As Louv acknowledges, there’s a significant problem with this argument: “research on the impact of nature experiences on attention disorders and on wider aspects of child health and development is in its infancy, and easily challenged.” More data and analysis is needed, continues Louv, “but we do not have to wait for it.” Oh? To hell with empirical proof, he says: “For many of us, intuition emphatically asserts that nature is good for children.”
You’d never catch me saying nature is bad for children, and I certainly agree that “nature presents the young with something so much greater than they are; it offers an environment where they can easily contemplate infinity and eternity.” But in prosecuting his case — with passion, certainly, but not nearly enough rigor, or consideration of its moral dimension — Louv virtually condemns the nature-deprived among us to lives of physical and mental deformation. “In our bones we need the natural curves of hills, the scent of chaparral, the whisper of pines, the possibility of wildness,” he writes. “We require these patches of nature for our mental health and our spiritual resilience.”
Note the emphatic use of the word “require.” Similarly, Louv says, “to take nature and natural play away from children may be tantamount to withholding oxygen.” But such condemnation of psyches that do not have access to a rich experience of the natural world is a failure of imagination on Louv’s part. I know plenty of boring and narrow-minded naturalists, and I know a lot of exquisitely sensitive and creative people who grew up enduring the sensory assaults of our cities’ asphalt canyons. They found solace and quiet and beauty in public libraries and museums more often than not. So I’m deeply uncomfortable with the notion that nature deprivation leads to warped souls.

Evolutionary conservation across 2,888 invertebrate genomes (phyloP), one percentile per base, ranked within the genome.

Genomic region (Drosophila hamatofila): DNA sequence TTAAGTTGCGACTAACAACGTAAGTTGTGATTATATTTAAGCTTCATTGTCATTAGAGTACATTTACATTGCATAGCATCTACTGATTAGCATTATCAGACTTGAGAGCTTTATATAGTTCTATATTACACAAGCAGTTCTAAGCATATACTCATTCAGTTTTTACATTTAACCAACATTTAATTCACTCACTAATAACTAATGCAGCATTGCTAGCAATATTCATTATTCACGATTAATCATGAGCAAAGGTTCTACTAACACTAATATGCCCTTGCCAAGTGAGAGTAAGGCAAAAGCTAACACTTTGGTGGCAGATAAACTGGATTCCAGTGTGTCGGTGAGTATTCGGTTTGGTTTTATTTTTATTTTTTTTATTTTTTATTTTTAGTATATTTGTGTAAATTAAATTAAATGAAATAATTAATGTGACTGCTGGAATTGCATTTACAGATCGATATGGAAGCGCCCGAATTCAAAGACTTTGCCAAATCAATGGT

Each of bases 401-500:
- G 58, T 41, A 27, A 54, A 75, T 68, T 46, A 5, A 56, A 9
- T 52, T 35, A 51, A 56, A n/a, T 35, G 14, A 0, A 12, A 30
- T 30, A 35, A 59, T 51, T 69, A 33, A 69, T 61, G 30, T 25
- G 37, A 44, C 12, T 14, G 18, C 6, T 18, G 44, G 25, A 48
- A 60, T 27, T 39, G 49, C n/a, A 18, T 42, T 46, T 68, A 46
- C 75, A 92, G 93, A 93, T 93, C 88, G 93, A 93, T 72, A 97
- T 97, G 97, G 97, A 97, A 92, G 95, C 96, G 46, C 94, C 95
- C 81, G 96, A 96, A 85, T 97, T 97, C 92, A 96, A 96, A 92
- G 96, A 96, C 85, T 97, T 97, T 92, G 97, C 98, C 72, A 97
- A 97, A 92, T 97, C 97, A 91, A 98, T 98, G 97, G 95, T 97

I do agree with Louv that the experience of nature can be a key element in psychological and physical well-being — I just don’t think it’s the only one. And I’m not sure he needed to write a book about the issue at all, because it’s really an old problem dressed up with new jargon. He attempts to quantify, in a way our mechanistic and technologically attuned world demands, something many of us already perceive. He characterizes the problem as a cultural illness, and he has a prescription: “More time in nature — combined with less television and more stimulating play and educational settings — may go a long way toward reducing attention deficits in children, and, just as important, increasing their joy in life.”